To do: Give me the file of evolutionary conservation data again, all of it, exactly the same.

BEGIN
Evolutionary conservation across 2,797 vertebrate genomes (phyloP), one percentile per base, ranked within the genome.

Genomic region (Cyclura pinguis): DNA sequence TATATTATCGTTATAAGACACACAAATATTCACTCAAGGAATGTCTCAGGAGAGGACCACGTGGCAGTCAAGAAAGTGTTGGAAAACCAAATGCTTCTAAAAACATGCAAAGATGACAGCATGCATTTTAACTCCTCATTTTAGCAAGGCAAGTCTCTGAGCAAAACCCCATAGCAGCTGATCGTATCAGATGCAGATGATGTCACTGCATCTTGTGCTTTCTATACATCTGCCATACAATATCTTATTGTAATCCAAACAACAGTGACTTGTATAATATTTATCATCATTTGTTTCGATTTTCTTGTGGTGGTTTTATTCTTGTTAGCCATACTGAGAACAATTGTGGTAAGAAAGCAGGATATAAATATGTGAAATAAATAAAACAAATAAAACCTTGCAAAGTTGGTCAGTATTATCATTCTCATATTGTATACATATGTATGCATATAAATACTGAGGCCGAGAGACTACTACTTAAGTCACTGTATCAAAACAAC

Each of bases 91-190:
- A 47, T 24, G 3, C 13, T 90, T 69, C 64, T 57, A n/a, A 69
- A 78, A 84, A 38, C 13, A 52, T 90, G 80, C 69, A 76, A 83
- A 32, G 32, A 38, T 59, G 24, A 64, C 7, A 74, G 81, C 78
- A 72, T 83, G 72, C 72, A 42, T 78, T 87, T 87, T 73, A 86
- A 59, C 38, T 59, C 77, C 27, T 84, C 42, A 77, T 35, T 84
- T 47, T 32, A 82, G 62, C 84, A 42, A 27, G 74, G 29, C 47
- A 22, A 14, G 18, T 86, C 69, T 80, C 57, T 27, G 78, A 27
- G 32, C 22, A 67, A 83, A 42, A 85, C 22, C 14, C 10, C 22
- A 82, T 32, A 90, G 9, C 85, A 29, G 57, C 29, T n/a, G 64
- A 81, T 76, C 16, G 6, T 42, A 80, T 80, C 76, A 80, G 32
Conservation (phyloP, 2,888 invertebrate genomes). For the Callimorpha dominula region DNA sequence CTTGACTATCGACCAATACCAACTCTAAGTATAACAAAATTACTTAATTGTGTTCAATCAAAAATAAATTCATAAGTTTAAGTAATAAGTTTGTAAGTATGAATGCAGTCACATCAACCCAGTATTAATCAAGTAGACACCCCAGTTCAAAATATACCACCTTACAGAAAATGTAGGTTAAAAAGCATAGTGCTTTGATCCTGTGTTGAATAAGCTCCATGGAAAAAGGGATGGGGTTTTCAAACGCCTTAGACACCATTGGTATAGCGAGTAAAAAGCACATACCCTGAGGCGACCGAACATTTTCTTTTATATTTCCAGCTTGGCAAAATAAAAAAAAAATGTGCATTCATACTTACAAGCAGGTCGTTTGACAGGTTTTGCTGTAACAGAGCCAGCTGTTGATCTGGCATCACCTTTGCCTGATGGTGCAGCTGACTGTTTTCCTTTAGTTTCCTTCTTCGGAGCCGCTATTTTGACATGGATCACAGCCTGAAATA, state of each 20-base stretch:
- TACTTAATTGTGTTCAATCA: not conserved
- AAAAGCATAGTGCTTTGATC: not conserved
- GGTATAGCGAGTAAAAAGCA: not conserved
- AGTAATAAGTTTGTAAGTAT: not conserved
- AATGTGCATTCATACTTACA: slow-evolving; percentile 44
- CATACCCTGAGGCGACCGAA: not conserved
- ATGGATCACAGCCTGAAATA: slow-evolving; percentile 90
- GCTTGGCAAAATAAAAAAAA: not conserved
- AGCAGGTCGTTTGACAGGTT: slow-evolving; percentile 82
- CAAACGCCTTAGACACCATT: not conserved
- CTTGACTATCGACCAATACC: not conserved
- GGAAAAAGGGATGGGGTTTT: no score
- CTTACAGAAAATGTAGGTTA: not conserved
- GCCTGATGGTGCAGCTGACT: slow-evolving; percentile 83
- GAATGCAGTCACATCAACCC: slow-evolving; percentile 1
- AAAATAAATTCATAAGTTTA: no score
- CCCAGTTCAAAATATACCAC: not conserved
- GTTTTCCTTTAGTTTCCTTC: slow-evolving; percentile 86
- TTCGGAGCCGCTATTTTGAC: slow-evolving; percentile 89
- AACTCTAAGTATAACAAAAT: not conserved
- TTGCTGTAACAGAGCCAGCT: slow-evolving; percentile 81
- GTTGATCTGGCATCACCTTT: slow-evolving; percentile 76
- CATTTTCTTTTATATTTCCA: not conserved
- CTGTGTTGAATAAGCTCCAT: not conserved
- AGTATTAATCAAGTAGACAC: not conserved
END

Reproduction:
Evolutionary conservation across 2,797 vertebrate genomes (phyloP), one percentile per base, ranked within the genome.

Genomic region (Cyclura pinguis): DNA sequence TATATTATCGTTATAAGACACACAAATATTCACTCAAGGAATGTCTCAGGAGAGGACCACGTGGCAGTCAAGAAAGTGTTGGAAAACCAAATGCTTCTAAAAACATGCAAAGATGACAGCATGCATTTTAACTCCTCATTTTAGCAAGGCAAGTCTCTGAGCAAAACCCCATAGCAGCTGATCGTATCAGATGCAGATGATGTCACTGCATCTTGTGCTTTCTATACATCTGCCATACAATATCTTATTGTAATCCAAACAACAGTGACTTGTATAATATTTATCATCATTTGTTTCGATTTTCTTGTGGTGGTTTTATTCTTGTTAGCCATACTGAGAACAATTGTGGTAAGAAAGCAGGATATAAATATGTGAAATAAATAAAACAAATAAAACCTTGCAAAGTTGGTCAGTATTATCATTCTCATATTGTATACATATGTATGCATATAAATACTGAGGCCGAGAGACTACTACTTAAGTCACTGTATCAAAACAAC

Each of bases 91-190:
- A 47, T 24, G 3, C 13, T 90, T 69, C 64, T 57, A n/a, A 69
- A 78, A 84, A 38, C 13, A 52, T 90, G 80, C 69, A 76, A 83
- A 32, G 32, A 38, T 59, G 24, A 64, C 7, A 74, G 81, C 78
- A 72, T 83, G 72, C 72, A 42, T 78, T 87, T 87, T 73, A 86
- A 59, C 38, T 59, C 77, C 27, T 84, C 42, A 77, T 35, T 84
- T 47, T 32, A 82, G 62, C 84, A 42, A 27, G 74, G 29, C 47
- A 22, A 14, G 18, T 86, C 69, T 80, C 57, T 27, G 78, A 27
- G 32, C 22, A 67, A 83, A 42, A 85, C 22, C 14, C 10, C 22
- A 82, T 32, A 90, G 9, C 85, A 29, G 57, C 29, T n/a, G 64
- A 81, T 76, C 16, G 6, T 42, A 80, T 80, C 76, A 80, G 32
Conservation (phyloP, 2,888 invertebrate genomes). For the Callimorpha dominula region DNA sequence CTTGACTATCGACCAATACCAACTCTAAGTATAACAAAATTACTTAATTGTGTTCAATCAAAAATAAATTCATAAGTTTAAGTAATAAGTTTGTAAGTATGAATGCAGTCACATCAACCCAGTATTAATCAAGTAGACACCCCAGTTCAAAATATACCACCTTACAGAAAATGTAGGTTAAAAAGCATAGTGCTTTGATCCTGTGTTGAATAAGCTCCATGGAAAAAGGGATGGGGTTTTCAAACGCCTTAGACACCATTGGTATAGCGAGTAAAAAGCACATACCCTGAGGCGACCGAACATTTTCTTTTATATTTCCAGCTTGGCAAAATAAAAAAAAAATGTGCATTCATACTTACAAGCAGGTCGTTTGACAGGTTTTGCTGTAACAGAGCCAGCTGTTGATCTGGCATCACCTTTGCCTGATGGTGCAGCTGACTGTTTTCCTTTAGTTTCCTTCTTCGGAGCCGCTATTTTGACATGGATCACAGCCTGAAATA, state of each 20-base stretch:
- TACTTAATTGTGTTCAATCA: not conserved
- AAAAGCATAGTGCTTTGATC: not conserved
- GGTATAGCGAGTAAAAAGCA: not conserved
- AGTAATAAGTTTGTAAGTAT: not conserved
- AATGTGCATTCATACTTACA: slow-evolving; percentile 44
- CATACCCTGAGGCGACCGAA: not conserved
- ATGGATCACAGCCTGAAATA: slow-evolving; percentile 90
- GCTTGGCAAAATAAAAAAAA: not conserved
- AGCAGGTCGTTTGACAGGTT: slow-evolving; percentile 82
- CAAACGCCTTAGACACCATT: not conserved
- CTTGACTATCGACCAATACC: not conserved
- GGAAAAAGGGATGGGGTTTT: no score
- CTTACAGAAAATGTAGGTTA: not conserved
- GCCTGATGGTGCAGCTGACT: slow-evolving; percentile 83
- GAATGCAGTCACATCAACCC: slow-evolving; percentile 1
- AAAATAAATTCATAAGTTTA: no score
- CCCAGTTCAAAATATACCAC: not conserved
- GTTTTCCTTTAGTTTCCTTC: slow-evolving; percentile 86
- TTCGGAGCCGCTATTTTGAC: slow-evolving; percentile 89
- AACTCTAAGTATAACAAAAT: not conserved
- TTGCTGTAACAGAGCCAGCT: slow-evolving; percentile 81
- GTTGATCTGGCATCACCTTT: slow-evolving; percentile 76
- CATTTTCTTTTATATTTCCA: not conserved
- CTGTGTTGAATAAGCTCCAT: not conserved
- AGTATTAATCAAGTAGACAC: not conserved